As concerns grow over the shortage of headteachers and senior teachers, this book is not only timely, but necessary.
Grit, resilience, bouncebackability – call it what you will – has been a feature of edu-speak for some years now. James Hilton turns our attention to school leaders and in this well-crafted workbook seeks to help us develop the habits that will keep us going through the tough times.
Hilton has certainly walked the walk as a school leader, having served as a headteacher for 15 years, and suffered a nervous breakdown during that time, he is well qualified to talk about the effects of stress. However, this is not a memoir, it is a workbook, with carefully formulated exercises and questions (as such I think it would have been better without the attempts at parenthetical humour). It is also well researched and rooted in an understanding of psychology, leadership and the practical demands of running a school.
Hilton identifies 10 traits of resilience, giving each one a chapter in which he explores its meaning and psychological significance, shares stories from his own and others experiences, and asks questions to help the reader reflect on their own behaviour.
The central metaphor of the book is that leading a school is like piloting a hot air balloon and that the traits of resilience are separate balloons that we must keep inflated if we are to remain at a safe height. I must admit that on first reading I found this rather stretched and fanciful, and thought I would find it irritating as the book wore on. However, it is actually a rich and helpful image.
Throughout, Hilton stresses the importance of balance and moderation in focusing the separate traits – each balloon needs to be inflated, but equally so in order to prevent the balloonist from becoming unbalanced or floating off course. This allows him to deal with the complexity of the task of leadership without succumbing to simplicity (“You must always be decisive”) or meaningless “balance” (“On the one hand this, on the other that”).
Busy school leaders will be able to read it without letting other balloons deflate
This is illustrated in the chapter dealing with optimism. Hilton discusses the difficulties of remaining optimistic about the ability of staff to change while not becoming unrealistic or allowing yourself to avoid the difficult conversations that sometimes need to happen – the difference between the belief that obstacles can be overcome and the belief that nothing can go wrong. It would be easy for a book like this to turn into a collection of simple homilies, but the practicality of the advice – for example, don’t sit next to colleagues who always moan – stops it from descending into statements of the obvious.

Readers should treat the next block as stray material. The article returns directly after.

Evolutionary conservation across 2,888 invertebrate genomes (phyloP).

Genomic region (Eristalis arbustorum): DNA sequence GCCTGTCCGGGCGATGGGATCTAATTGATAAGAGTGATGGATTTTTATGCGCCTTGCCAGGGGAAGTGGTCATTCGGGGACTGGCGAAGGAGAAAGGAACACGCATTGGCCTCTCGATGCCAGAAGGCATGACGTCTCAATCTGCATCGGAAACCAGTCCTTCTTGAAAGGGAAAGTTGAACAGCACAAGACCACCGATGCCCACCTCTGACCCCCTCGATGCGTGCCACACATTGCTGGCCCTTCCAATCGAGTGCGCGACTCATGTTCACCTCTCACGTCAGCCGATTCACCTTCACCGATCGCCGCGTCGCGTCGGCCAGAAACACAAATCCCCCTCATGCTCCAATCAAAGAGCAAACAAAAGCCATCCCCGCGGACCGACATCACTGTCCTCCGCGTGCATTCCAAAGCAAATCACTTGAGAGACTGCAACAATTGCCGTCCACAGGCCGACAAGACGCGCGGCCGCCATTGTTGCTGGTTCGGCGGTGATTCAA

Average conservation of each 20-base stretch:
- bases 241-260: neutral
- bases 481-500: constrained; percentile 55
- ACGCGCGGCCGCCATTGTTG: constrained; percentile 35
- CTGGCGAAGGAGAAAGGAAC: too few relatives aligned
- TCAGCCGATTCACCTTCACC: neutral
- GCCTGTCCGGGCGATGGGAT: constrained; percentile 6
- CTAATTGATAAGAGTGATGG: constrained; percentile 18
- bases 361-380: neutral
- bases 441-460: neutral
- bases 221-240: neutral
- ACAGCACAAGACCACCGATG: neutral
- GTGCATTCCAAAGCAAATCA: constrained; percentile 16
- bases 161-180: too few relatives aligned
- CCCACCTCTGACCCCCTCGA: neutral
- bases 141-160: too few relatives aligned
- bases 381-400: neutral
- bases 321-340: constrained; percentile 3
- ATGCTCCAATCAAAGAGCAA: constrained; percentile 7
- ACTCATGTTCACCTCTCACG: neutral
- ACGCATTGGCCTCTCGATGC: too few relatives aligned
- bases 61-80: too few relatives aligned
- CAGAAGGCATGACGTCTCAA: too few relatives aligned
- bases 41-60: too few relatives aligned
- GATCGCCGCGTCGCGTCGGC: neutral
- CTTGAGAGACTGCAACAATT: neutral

One of the strengths of the book is its wide-ranging nature. While it is ostensibly about resilience, it also covers the range of tasks and challenges a school leader faces: there’s practical advice on preparing for Ofsted, thoughts on managing the wellbeing of staff and a discussion of school mission statements. As each chapter moves along briskly, with a range of lists, questions and stories, there are times when it can feel a little like pond-skating. I would have been interested to hear more from the author about how to embed cultural change in a school, for example. However, this is a product of the book maintaining its focus on building resilience and there is an excellent bibliography for those who want to read further. Moreover, I found myself enjoying being swiftly reminded of key ideas – like a good study guide it brought to mind things I already know but that had drifted out of my immediate awareness.
And, of course, the succinctness of the book means that busy, stressed and time-poor school leaders will be able to read it without letting other balloons deflate.